In the revision of the rules in the second session Forty-sixth Congress, the words "contestants in election cases during the pendency of their cases in the House" were added, so as to authorize the then existing practice, and in the first session of the Forty-eighth Congress the word “Congress” was stricken
out and the words “ House of Representatives" inserted, so as to restrict the privilege of the floor to "ex-members of the House of Representatives."
The mere allegation that RULE XXXIV had been violated would not warrant or justify the Chair in excluding the person named from the floor.—Journal, 1, 48, p. 1298.
The Doorkeeper is required by Rule V, clanse 1, to execute strictly the aforesaid rule.
A resolution relating in any way to the privileges of the floor is a "privileged question.”—Journal, 1, 49, p. 781.
FOREIGN AFFAIRS_COMMITTEE ON.
When appointed, number of members, and duties of.-RULES X and XI, clause 11.
This committee was created on the 13th of March, 1822 (1st sess., 17th Congress), and on the 19th of December, 1885 (1st sess., 49th Congress), was assigned the duty of reporting the consular and diplomatic appropriation bill.
See also PARLIAMENTARY LAW.
In view of the fact that the question of correct “parliamentary practice and procedure” is one of engrossing importance, not only in this country but in the leading countries of Europe, and that a very remarkable step was taken in 1889 by the Em. peror of Japan in respect to the establishment of a Parliament consisting of a House of Peers and a House of Representatives, the compiler has deemed it proper to insert in this edition as a matter of interest, a sketch of the constitution of and practice in, the principal foreign legislatures or parliaments. While most of the information herewith given is derived from recent official documents of the British Parliament, such as "Reports Respecting the Practice and Regulations of Legislative Assemblies in Foreign countries,” and “ Reports on the Practice Prevailing in certain European Countries in Contests for Election to Representative Legislative Assemblies,” the compiler is indebted for valuable information to the very admirable volume compiled by Mr. Reginald Dickinson, barrister at law, and one of the clerks of the House of Commons of England, who has just published a second edition of his "Summary of the Constitution and Procedure of Foreign Parliaments.” A brief summary of the constitutions of the following governments, being the prin. cipal ones of Europe, is given with the remark that the com. piler hopes in the next edition to give not only a more accurate abstract or summary of the more important features of these constitutions, but of the methods of procedure in the leading parliaments of Europe, viz: Austria-Hungary, Belgium, Denmark, France, Great Britain, Greece, Italy, Japan, Netherlands, Portugal, Spain, Sweden and Norway, and Switzerland.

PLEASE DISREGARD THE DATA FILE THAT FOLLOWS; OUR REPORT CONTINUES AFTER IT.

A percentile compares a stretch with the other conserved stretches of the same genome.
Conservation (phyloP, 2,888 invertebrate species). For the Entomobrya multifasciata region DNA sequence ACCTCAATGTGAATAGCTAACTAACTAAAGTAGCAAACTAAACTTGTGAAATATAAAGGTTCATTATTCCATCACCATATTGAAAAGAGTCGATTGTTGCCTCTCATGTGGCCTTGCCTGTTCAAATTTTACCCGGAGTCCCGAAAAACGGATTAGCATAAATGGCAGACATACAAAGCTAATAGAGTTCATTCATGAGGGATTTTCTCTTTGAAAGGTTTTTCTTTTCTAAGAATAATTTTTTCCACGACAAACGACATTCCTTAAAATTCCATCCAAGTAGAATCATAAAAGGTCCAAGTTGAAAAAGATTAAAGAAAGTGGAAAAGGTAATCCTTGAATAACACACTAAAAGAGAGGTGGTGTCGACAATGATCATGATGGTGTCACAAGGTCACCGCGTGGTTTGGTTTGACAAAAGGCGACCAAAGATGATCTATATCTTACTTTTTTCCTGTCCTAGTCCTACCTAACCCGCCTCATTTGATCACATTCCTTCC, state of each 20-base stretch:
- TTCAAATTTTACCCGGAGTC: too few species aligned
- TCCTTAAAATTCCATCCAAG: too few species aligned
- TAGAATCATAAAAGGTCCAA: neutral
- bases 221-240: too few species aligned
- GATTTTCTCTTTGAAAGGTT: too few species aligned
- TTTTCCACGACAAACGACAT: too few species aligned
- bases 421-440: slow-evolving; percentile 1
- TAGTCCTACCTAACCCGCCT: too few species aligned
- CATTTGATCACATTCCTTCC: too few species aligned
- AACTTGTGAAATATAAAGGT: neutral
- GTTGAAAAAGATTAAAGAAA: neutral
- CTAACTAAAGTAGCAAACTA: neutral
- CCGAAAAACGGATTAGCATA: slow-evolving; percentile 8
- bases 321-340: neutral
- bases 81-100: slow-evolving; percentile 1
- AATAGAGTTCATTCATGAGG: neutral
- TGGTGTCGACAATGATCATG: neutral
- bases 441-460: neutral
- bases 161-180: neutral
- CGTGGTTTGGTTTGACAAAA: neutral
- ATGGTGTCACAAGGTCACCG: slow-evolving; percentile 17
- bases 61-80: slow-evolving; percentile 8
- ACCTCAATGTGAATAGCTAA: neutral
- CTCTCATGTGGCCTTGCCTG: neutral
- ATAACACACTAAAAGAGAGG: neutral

The constitution of Austria Hungary, as it at present exists, was tinally promulgated in December, 1867. Each country has its separate executive government and its separate Parliament, consisting of two Chambers, whilst the hereditary sovereign, the army, the navy, and the diplomatic service are common to both.
The representative assembly of the Empire, known as the Delegations, consists of one hundred and twenty members, of whom half are chosen from the Austrian and half from the Hungarian Parliament, the upper house of each returning twenty, and the lower house forty representatives. In addi. tion each Parliament elects thirty supplementary members (suppléants), ten being named by the upper house and twenty by the lower. The choice of delegates and their substitutes is renewed every year, but retiring members are eligible for re-election. Any representative who ceases to be a member of the Parliament by which he has been chosen, ipso facto, loses bis seat in the Delegation, and a new election takes place.
Should, however, the Parliament of the country from which he comes not be in session, his substitute takes his place. In the event of the dissolution of the Chamber of Deputies in either kingdom, the powers of the particular Delegation come to an end, and the new Parliament elects a fresh Delegation. These Delegations exercise a parliamentary control over the